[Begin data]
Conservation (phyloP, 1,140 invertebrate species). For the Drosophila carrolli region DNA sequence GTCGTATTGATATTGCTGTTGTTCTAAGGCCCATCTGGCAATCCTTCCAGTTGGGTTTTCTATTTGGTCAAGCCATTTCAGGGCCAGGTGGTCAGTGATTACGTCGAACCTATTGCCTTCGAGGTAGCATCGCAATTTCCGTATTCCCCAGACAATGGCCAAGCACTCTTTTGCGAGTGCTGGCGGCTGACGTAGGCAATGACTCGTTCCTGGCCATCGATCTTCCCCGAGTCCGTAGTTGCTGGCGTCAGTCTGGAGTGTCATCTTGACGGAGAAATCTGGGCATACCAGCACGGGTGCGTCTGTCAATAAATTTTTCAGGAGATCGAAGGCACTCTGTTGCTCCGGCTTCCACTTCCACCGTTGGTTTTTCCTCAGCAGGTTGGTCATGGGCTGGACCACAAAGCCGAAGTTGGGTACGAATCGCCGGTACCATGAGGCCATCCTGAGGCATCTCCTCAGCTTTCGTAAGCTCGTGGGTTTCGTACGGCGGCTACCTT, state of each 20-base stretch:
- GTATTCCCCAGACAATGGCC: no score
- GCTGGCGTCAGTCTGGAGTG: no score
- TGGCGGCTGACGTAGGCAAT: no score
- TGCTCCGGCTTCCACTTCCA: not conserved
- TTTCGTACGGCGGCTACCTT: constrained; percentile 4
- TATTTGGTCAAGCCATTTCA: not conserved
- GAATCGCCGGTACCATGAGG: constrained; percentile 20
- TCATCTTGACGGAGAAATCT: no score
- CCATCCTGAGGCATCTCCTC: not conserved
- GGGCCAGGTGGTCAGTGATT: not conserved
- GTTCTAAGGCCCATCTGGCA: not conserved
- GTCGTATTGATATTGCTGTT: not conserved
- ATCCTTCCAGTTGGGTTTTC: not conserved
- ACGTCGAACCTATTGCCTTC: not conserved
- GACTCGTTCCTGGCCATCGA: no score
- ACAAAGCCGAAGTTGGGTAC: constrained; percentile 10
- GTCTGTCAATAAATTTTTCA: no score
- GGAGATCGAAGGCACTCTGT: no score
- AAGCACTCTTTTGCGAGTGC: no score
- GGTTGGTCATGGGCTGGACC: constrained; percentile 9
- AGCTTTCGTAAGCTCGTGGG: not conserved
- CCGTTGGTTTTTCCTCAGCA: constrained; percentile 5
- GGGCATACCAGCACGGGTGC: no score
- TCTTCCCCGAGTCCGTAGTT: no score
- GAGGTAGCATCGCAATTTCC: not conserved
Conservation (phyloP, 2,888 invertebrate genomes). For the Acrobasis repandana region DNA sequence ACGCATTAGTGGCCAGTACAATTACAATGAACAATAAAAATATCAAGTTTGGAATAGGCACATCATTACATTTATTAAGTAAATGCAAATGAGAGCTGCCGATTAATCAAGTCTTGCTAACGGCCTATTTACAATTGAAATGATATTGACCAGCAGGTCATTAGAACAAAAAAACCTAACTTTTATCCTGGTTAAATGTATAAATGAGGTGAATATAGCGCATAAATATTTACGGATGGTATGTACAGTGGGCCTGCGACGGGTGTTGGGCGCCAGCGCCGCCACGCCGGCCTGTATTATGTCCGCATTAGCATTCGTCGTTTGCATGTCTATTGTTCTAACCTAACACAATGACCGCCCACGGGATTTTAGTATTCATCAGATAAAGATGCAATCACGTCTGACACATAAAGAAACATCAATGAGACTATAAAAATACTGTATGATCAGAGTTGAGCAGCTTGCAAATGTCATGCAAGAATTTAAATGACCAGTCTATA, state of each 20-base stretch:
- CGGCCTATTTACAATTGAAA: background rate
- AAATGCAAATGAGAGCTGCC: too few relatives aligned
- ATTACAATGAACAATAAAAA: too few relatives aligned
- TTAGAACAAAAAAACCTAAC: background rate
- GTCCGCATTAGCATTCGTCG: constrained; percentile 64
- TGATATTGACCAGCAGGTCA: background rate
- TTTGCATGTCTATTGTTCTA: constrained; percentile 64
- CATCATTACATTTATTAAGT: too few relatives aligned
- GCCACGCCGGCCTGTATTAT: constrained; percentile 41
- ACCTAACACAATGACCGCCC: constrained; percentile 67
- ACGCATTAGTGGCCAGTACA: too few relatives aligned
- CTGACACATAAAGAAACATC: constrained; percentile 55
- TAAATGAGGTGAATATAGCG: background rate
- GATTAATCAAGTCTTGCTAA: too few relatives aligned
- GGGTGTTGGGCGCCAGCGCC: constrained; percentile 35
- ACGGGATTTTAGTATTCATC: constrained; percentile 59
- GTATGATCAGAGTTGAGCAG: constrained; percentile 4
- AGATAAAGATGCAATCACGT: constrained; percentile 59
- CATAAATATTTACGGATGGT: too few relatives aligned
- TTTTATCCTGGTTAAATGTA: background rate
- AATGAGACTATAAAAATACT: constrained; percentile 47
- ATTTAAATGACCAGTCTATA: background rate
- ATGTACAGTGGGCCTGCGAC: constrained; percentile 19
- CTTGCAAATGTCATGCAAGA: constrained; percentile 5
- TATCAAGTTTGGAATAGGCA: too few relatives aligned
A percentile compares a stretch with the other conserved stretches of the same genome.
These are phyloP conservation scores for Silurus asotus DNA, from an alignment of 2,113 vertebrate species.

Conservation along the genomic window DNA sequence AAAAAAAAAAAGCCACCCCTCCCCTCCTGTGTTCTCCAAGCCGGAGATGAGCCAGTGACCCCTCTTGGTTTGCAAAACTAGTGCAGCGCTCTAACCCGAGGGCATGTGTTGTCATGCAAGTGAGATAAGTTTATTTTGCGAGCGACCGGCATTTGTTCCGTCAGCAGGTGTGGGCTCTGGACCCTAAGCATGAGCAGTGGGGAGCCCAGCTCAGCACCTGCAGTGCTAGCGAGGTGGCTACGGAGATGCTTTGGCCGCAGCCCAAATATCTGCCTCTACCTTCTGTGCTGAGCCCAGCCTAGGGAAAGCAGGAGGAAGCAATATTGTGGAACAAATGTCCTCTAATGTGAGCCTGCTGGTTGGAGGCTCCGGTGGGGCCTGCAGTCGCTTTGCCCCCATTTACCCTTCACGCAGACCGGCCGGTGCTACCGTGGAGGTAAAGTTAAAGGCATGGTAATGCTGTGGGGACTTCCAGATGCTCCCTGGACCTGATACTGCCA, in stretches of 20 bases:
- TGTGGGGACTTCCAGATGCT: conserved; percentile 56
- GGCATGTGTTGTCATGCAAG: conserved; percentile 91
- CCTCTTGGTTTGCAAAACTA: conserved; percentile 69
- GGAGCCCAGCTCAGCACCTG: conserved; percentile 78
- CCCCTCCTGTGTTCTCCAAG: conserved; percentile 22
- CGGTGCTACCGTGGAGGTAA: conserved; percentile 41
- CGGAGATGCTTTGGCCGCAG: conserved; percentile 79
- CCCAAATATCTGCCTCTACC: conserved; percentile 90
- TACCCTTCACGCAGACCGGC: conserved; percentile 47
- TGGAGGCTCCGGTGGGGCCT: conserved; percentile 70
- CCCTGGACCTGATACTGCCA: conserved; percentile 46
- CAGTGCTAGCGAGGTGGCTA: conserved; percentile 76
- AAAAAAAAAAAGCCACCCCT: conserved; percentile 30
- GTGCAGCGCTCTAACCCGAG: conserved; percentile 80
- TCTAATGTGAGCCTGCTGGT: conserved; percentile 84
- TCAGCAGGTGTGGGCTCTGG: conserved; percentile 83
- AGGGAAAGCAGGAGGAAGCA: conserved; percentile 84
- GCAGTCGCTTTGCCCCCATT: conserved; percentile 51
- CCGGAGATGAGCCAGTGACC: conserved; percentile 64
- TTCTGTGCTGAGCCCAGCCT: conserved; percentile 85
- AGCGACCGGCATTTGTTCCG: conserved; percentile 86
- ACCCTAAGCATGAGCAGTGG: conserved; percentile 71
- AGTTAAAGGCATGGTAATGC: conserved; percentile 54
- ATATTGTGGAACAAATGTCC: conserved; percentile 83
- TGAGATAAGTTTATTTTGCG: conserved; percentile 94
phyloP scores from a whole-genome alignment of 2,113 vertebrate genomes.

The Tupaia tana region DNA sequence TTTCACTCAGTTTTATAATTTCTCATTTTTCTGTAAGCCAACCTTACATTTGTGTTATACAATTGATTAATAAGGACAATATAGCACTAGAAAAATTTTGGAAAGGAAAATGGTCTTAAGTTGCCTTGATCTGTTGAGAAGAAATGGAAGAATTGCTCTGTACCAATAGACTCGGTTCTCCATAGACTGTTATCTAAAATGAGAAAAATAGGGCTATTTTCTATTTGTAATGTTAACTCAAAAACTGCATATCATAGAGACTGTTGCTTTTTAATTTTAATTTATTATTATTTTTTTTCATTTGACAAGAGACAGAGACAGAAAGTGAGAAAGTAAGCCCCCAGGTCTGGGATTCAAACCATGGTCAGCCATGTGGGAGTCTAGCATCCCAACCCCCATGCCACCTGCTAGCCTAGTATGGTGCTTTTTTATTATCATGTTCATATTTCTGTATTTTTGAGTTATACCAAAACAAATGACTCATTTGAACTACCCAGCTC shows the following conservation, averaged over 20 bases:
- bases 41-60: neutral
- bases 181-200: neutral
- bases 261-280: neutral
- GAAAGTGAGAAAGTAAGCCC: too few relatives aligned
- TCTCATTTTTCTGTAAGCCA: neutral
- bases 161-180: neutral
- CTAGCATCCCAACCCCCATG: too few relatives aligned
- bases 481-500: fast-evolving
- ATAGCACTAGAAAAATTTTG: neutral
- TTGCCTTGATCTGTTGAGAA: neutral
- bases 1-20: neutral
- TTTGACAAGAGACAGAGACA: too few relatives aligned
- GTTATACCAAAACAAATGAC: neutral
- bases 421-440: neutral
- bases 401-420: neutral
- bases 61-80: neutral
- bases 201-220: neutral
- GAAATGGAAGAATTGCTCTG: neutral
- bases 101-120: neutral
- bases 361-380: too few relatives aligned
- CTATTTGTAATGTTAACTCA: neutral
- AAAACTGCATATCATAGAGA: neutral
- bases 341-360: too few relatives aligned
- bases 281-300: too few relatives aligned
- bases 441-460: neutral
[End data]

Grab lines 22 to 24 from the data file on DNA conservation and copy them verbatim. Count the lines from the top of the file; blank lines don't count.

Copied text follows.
- AGCTTTCGTAAGCTCGTGGG: not conserved
- CCGTTGGTTTTTCCTCAGCA: constrained; percentile 5
- GGGCATACCAGCACGGGTGC: no score